Rehabbing a Rescue Dog: Nikka’s Story

For 10 or 12 years, I was actively involved in Akita rescue.  Temperament testing, transporting, donating, fostering dogs. A few of those dogs turned me into a foster failure.  Nikka was one of these.

I got a call from a rescue contact, saying that there was an adult female in a shelter in upstate New York.  Could I go and do a temperament test?  Of course.  A few days later I made the trek.

When I first saw this long coated pinto girl, she was playing with a giant exercise ball in a large yard.  She looked happy and content to be in an area with a few other dogs.  She passed the temperament test with little difficulty.  She was nervous, but I felt that she had a sound, stable temperament under the fear.  The dog was also clearly from a puppy mill, not a reputable breeder.

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Nikka’s backstory angered me.  Her owner’s house had caught fire. She and another dog — a Saint Bernard who had been collected by a Saint rescue organization – had been left behind tied to trees as the house burned and fire companies fought the blaze.

I took her with me that day, ostensibly to foster.

The nervousness she had exhibited during her assessment showed up in full force when she was in the house.  The first few days she was terrified of us.  When any us walked into the room where she was, she’d push up against the wall, and would flee by darting around the perimeter.  Fortunately we had a dog door into a safely fenced yard, so no one had to stress her further by trying to leash her up.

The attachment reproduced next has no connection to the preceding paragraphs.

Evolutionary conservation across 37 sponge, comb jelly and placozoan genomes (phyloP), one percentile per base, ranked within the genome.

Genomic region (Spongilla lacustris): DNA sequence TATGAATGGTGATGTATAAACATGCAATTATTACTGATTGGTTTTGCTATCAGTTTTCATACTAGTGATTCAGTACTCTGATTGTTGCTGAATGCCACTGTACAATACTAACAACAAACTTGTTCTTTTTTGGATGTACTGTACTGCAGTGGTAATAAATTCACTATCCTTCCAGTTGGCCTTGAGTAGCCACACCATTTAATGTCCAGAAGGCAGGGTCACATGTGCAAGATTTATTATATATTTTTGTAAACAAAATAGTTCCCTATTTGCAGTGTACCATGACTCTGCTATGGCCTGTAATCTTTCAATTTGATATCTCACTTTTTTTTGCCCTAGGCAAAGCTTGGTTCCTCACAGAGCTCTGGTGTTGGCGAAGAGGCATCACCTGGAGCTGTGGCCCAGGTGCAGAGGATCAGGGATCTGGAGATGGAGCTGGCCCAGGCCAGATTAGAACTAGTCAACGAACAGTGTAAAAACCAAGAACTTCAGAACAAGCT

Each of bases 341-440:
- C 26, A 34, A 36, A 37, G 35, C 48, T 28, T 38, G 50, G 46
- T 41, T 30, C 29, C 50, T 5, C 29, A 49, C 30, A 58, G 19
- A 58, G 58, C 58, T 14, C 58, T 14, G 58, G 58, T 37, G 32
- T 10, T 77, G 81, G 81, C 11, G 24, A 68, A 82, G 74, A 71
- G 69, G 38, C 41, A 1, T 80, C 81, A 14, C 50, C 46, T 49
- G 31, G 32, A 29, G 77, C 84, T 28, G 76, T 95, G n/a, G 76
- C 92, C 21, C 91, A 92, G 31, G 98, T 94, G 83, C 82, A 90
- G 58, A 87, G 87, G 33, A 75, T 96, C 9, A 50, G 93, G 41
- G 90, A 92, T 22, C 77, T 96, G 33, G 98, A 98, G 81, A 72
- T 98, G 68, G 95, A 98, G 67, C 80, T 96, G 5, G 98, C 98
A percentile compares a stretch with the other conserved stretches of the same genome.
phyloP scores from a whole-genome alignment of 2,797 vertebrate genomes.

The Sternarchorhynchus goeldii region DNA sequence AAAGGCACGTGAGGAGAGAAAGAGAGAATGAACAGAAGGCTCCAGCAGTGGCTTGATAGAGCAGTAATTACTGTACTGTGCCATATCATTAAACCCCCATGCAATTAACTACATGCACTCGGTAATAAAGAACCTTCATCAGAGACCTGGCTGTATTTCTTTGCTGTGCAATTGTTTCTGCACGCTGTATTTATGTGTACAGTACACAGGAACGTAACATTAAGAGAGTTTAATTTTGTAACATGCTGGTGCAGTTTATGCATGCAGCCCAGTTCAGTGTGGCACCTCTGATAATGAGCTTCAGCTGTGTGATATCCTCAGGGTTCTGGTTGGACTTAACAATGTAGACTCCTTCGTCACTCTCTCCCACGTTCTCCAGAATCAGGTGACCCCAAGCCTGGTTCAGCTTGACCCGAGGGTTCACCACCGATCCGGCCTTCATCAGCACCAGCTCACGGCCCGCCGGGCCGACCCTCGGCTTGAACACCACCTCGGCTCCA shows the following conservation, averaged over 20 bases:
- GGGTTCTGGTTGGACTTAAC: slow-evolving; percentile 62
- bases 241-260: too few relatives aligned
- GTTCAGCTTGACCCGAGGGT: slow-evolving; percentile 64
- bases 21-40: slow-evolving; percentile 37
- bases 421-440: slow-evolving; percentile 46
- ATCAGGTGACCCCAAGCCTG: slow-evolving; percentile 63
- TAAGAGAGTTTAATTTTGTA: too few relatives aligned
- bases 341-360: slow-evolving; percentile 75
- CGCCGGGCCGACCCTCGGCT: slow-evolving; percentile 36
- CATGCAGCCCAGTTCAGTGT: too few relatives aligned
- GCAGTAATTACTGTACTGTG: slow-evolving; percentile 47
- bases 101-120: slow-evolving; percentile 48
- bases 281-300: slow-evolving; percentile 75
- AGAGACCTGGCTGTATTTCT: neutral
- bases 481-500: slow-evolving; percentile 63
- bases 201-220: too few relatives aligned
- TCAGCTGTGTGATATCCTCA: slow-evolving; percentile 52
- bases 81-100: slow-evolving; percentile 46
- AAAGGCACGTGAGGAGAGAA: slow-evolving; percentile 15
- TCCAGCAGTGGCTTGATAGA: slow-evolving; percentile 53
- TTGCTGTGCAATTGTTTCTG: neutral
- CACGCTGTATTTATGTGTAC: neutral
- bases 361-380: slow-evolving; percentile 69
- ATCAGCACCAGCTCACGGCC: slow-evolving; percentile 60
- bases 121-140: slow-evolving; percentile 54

I can’t imagine how traumatized she had been due to the fire.  It took her a few days to realize that no one was going to hurt her.  Within a few weeks she had accepted that we were actually OK, and she began to warm up to her new human companions.

The house we lived in was fairly isolated – down a long steep driveway on a seasonal road.  She didn’t see many – if any – strangers.  We also had a big, friendly, stable rescued male, Kuro, who she began to emulate.   It turns out that it was the perfect environment in which Nikka could regain confidence.  Quiet, with a predictable routine and a buddy she could bond with.

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(In general, Nikka did not like to be photographed.  She often took a pose like this when she saw a camera)

Throughout, we let her decide when she was ready to take the next step toward becoming social.  We didn’t try to coax or jolly her into coming to us or allowing us to approach her.  Nikka was given the ability to decide what her tolerance level for us was each step of the way.

Niks loved car rides.  I’d take her into town when I ran errands.  At first I’d just let her stay in the car while I shopped.  Eventually, I’d hold the door open and ask her if she wanted to venture forth.  For a long time her response was ‘nah, I’ll just hang here, thanks.’

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The first few times she did venture out of the auto, she immediately turned & darted back in.  That was fine with me.  If that’s all she could tolerate, that’s all she had to do.  Slowly, over the course of a few months, she’d walk further and further away from the vehicle – to start, a few feet, then a few yards, then a couple of dozen yards.  Each time she needed to turn back to return to the safety of the car, we turned back.  I was careful to allow her to decide what her comfort level was.